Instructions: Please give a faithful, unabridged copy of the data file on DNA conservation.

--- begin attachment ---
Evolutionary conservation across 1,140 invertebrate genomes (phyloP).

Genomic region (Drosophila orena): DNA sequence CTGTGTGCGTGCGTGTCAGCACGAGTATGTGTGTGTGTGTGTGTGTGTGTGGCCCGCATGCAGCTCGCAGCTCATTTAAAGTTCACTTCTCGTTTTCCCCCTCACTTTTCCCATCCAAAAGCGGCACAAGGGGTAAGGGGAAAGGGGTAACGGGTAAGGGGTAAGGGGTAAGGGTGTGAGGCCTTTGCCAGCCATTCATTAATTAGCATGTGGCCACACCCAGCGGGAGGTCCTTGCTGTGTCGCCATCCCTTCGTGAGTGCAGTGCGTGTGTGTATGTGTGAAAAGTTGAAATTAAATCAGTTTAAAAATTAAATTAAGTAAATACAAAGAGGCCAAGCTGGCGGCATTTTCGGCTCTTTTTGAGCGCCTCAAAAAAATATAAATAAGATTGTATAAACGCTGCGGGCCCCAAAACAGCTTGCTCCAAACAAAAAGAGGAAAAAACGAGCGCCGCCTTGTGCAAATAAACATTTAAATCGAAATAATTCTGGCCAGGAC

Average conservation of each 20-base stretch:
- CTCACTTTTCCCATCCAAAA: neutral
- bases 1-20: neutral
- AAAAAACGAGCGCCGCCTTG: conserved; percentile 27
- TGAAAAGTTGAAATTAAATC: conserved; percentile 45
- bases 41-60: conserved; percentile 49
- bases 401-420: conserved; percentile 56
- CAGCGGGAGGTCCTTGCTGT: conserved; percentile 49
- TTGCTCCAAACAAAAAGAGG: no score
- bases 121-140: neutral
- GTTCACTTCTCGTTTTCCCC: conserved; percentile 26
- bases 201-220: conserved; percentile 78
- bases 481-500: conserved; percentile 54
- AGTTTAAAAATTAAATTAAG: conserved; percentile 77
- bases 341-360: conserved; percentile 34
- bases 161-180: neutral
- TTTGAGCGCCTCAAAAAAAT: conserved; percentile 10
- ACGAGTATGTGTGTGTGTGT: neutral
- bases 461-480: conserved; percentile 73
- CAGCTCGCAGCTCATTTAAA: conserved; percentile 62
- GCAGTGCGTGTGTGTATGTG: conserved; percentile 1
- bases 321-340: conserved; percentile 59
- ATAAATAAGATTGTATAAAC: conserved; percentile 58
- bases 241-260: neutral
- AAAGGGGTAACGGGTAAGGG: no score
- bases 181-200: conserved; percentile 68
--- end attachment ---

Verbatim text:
Evolutionary conservation across 1,140 invertebrate genomes (phyloP).

Genomic region (Drosophila orena): DNA sequence CTGTGTGCGTGCGTGTCAGCACGAGTATGTGTGTGTGTGTGTGTGTGTGTGGCCCGCATGCAGCTCGCAGCTCATTTAAAGTTCACTTCTCGTTTTCCCCCTCACTTTTCCCATCCAAAAGCGGCACAAGGGGTAAGGGGAAAGGGGTAACGGGTAAGGGGTAAGGGGTAAGGGTGTGAGGCCTTTGCCAGCCATTCATTAATTAGCATGTGGCCACACCCAGCGGGAGGTCCTTGCTGTGTCGCCATCCCTTCGTGAGTGCAGTGCGTGTGTGTATGTGTGAAAAGTTGAAATTAAATCAGTTTAAAAATTAAATTAAGTAAATACAAAGAGGCCAAGCTGGCGGCATTTTCGGCTCTTTTTGAGCGCCTCAAAAAAATATAAATAAGATTGTATAAACGCTGCGGGCCCCAAAACAGCTTGCTCCAAACAAAAAGAGGAAAAAACGAGCGCCGCCTTGTGCAAATAAACATTTAAATCGAAATAATTCTGGCCAGGAC

Average conservation of each 20-base stretch:
- CTCACTTTTCCCATCCAAAA: neutral
- bases 1-20: neutral
- AAAAAACGAGCGCCGCCTTG: conserved; percentile 27
- TGAAAAGTTGAAATTAAATC: conserved; percentile 45
- bases 41-60: conserved; percentile 49
- bases 401-420: conserved; percentile 56
- CAGCGGGAGGTCCTTGCTGT: conserved; percentile 49
- TTGCTCCAAACAAAAAGAGG: no score
- bases 121-140: neutral
- GTTCACTTCTCGTTTTCCCC: conserved; percentile 26
- bases 201-220: conserved; percentile 78
- bases 481-500: conserved; percentile 54
- AGTTTAAAAATTAAATTAAG: conserved; percentile 77
- bases 341-360: conserved; percentile 34
- bases 161-180: neutral
- TTTGAGCGCCTCAAAAAAAT: conserved; percentile 10
- ACGAGTATGTGTGTGTGTGT: neutral
- bases 461-480: conserved; percentile 73
- CAGCTCGCAGCTCATTTAAA: conserved; percentile 62
- GCAGTGCGTGTGTGTATGTG: conserved; percentile 1
- bases 321-340: conserved; percentile 59
- ATAAATAAGATTGTATAAAC: conserved; percentile 58
- bases 241-260: neutral
- AAAGGGGTAACGGGTAAGGG: no score
- bases 181-200: conserved; percentile 68